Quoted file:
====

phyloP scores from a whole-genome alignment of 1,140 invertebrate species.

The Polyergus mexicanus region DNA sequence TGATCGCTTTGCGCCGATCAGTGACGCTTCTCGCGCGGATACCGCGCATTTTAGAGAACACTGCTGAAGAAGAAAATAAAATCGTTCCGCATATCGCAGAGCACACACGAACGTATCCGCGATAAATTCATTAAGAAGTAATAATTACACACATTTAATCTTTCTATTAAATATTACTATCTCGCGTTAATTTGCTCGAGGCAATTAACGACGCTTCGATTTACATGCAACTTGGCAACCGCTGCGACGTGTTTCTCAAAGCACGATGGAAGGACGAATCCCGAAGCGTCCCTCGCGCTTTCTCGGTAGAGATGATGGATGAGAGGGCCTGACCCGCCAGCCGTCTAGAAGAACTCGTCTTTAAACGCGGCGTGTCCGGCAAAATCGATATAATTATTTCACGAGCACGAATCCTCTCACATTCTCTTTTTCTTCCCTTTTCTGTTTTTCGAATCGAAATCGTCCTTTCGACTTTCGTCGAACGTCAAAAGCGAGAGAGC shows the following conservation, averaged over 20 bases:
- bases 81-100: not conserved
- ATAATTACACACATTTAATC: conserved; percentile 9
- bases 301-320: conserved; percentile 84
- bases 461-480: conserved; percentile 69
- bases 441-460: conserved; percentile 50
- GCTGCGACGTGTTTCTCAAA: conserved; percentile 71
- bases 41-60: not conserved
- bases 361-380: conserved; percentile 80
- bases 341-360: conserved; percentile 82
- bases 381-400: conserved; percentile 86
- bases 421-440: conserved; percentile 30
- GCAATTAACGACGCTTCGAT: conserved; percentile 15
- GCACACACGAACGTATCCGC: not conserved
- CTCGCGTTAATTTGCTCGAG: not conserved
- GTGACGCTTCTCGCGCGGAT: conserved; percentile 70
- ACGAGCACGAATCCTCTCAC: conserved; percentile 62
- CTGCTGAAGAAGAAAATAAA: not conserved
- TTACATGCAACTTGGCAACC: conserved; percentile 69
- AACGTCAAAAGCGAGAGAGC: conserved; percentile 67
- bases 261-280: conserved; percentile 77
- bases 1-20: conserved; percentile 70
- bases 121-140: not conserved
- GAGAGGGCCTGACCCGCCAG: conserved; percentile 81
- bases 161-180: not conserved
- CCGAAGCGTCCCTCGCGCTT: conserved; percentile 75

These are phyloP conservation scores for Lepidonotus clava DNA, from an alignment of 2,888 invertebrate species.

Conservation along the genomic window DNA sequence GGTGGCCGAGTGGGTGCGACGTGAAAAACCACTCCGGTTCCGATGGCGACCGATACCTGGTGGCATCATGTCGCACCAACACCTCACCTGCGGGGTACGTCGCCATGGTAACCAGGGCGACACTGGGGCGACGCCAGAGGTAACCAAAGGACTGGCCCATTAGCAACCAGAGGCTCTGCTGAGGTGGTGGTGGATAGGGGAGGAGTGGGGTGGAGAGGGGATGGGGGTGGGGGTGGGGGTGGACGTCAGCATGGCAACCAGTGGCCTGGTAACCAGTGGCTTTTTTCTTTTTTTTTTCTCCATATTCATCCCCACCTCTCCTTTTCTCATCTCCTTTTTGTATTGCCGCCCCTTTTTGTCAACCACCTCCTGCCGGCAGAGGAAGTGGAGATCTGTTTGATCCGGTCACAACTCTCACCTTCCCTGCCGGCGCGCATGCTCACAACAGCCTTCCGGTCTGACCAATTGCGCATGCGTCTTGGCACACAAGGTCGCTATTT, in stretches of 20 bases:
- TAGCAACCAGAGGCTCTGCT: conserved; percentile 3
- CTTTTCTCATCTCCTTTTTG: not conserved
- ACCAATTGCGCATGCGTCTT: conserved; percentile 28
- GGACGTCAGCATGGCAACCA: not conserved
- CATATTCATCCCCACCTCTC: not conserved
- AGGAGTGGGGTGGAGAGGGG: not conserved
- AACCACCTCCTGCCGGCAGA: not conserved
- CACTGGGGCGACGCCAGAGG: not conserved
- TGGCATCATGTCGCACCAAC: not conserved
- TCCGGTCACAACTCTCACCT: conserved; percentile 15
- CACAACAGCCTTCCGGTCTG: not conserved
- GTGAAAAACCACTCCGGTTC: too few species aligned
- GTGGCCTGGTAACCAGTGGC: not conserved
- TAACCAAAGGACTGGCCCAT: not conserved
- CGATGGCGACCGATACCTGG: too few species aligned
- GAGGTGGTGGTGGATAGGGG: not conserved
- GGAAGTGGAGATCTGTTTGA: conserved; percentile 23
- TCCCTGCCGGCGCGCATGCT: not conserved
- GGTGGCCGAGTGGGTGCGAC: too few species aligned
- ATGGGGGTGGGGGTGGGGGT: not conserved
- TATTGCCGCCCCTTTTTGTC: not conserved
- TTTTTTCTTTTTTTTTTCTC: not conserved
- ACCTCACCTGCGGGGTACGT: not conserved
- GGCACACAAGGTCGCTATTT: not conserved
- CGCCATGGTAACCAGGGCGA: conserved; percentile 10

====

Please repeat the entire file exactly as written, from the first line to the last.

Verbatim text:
phyloP scores from a whole-genome alignment of 1,140 invertebrate species.

The Polyergus mexicanus region DNA sequence TGATCGCTTTGCGCCGATCAGTGACGCTTCTCGCGCGGATACCGCGCATTTTAGAGAACACTGCTGAAGAAGAAAATAAAATCGTTCCGCATATCGCAGAGCACACACGAACGTATCCGCGATAAATTCATTAAGAAGTAATAATTACACACATTTAATCTTTCTATTAAATATTACTATCTCGCGTTAATTTGCTCGAGGCAATTAACGACGCTTCGATTTACATGCAACTTGGCAACCGCTGCGACGTGTTTCTCAAAGCACGATGGAAGGACGAATCCCGAAGCGTCCCTCGCGCTTTCTCGGTAGAGATGATGGATGAGAGGGCCTGACCCGCCAGCCGTCTAGAAGAACTCGTCTTTAAACGCGGCGTGTCCGGCAAAATCGATATAATTATTTCACGAGCACGAATCCTCTCACATTCTCTTTTTCTTCCCTTTTCTGTTTTTCGAATCGAAATCGTCCTTTCGACTTTCGTCGAACGTCAAAAGCGAGAGAGC shows the following conservation, averaged over 20 bases:
- bases 81-100: not conserved
- ATAATTACACACATTTAATC: conserved; percentile 9
- bases 301-320: conserved; percentile 84
- bases 461-480: conserved; percentile 69
- bases 441-460: conserved; percentile 50
- GCTGCGACGTGTTTCTCAAA: conserved; percentile 71
- bases 41-60: not conserved
- bases 361-380: conserved; percentile 80
- bases 341-360: conserved; percentile 82
- bases 381-400: conserved; percentile 86
- bases 421-440: conserved; percentile 30
- GCAATTAACGACGCTTCGAT: conserved; percentile 15
- GCACACACGAACGTATCCGC: not conserved
- CTCGCGTTAATTTGCTCGAG: not conserved
- GTGACGCTTCTCGCGCGGAT: conserved; percentile 70
- ACGAGCACGAATCCTCTCAC: conserved; percentile 62
- CTGCTGAAGAAGAAAATAAA: not conserved
- TTACATGCAACTTGGCAACC: conserved; percentile 69
- AACGTCAAAAGCGAGAGAGC: conserved; percentile 67
- bases 261-280: conserved; percentile 77
- bases 1-20: conserved; percentile 70
- bases 121-140: not conserved
- GAGAGGGCCTGACCCGCCAG: conserved; percentile 81
- bases 161-180: not conserved
- CCGAAGCGTCCCTCGCGCTT: conserved; percentile 75

These are phyloP conservation scores for Lepidonotus clava DNA, from an alignment of 2,888 invertebrate species.

Conservation along the genomic window DNA sequence GGTGGCCGAGTGGGTGCGACGTGAAAAACCACTCCGGTTCCGATGGCGACCGATACCTGGTGGCATCATGTCGCACCAACACCTCACCTGCGGGGTACGTCGCCATGGTAACCAGGGCGACACTGGGGCGACGCCAGAGGTAACCAAAGGACTGGCCCATTAGCAACCAGAGGCTCTGCTGAGGTGGTGGTGGATAGGGGAGGAGTGGGGTGGAGAGGGGATGGGGGTGGGGGTGGGGGTGGACGTCAGCATGGCAACCAGTGGCCTGGTAACCAGTGGCTTTTTTCTTTTTTTTTTCTCCATATTCATCCCCACCTCTCCTTTTCTCATCTCCTTTTTGTATTGCCGCCCCTTTTTGTCAACCACCTCCTGCCGGCAGAGGAAGTGGAGATCTGTTTGATCCGGTCACAACTCTCACCTTCCCTGCCGGCGCGCATGCTCACAACAGCCTTCCGGTCTGACCAATTGCGCATGCGTCTTGGCACACAAGGTCGCTATTT, in stretches of 20 bases:
- TAGCAACCAGAGGCTCTGCT: conserved; percentile 3
- CTTTTCTCATCTCCTTTTTG: not conserved
- ACCAATTGCGCATGCGTCTT: conserved; percentile 28
- GGACGTCAGCATGGCAACCA: not conserved
- CATATTCATCCCCACCTCTC: not conserved
- AGGAGTGGGGTGGAGAGGGG: not conserved
- AACCACCTCCTGCCGGCAGA: not conserved
- CACTGGGGCGACGCCAGAGG: not conserved
- TGGCATCATGTCGCACCAAC: not conserved
- TCCGGTCACAACTCTCACCT: conserved; percentile 15
- CACAACAGCCTTCCGGTCTG: not conserved
- GTGAAAAACCACTCCGGTTC: too few species aligned
- GTGGCCTGGTAACCAGTGGC: not conserved
- TAACCAAAGGACTGGCCCAT: not conserved
- CGATGGCGACCGATACCTGG: too few species aligned
- GAGGTGGTGGTGGATAGGGG: not conserved
- GGAAGTGGAGATCTGTTTGA: conserved; percentile 23
- TCCCTGCCGGCGCGCATGCT: not conserved
- GGTGGCCGAGTGGGTGCGAC: too few species aligned
- ATGGGGGTGGGGGTGGGGGT: not conserved
- TATTGCCGCCCCTTTTTGTC: not conserved
- TTTTTTCTTTTTTTTTTCTC: not conserved
- ACCTCACCTGCGGGGTACGT: not conserved
- GGCACACAAGGTCGCTATTT: not conserved
- CGCCATGGTAACCAGGGCGA: conserved; percentile 10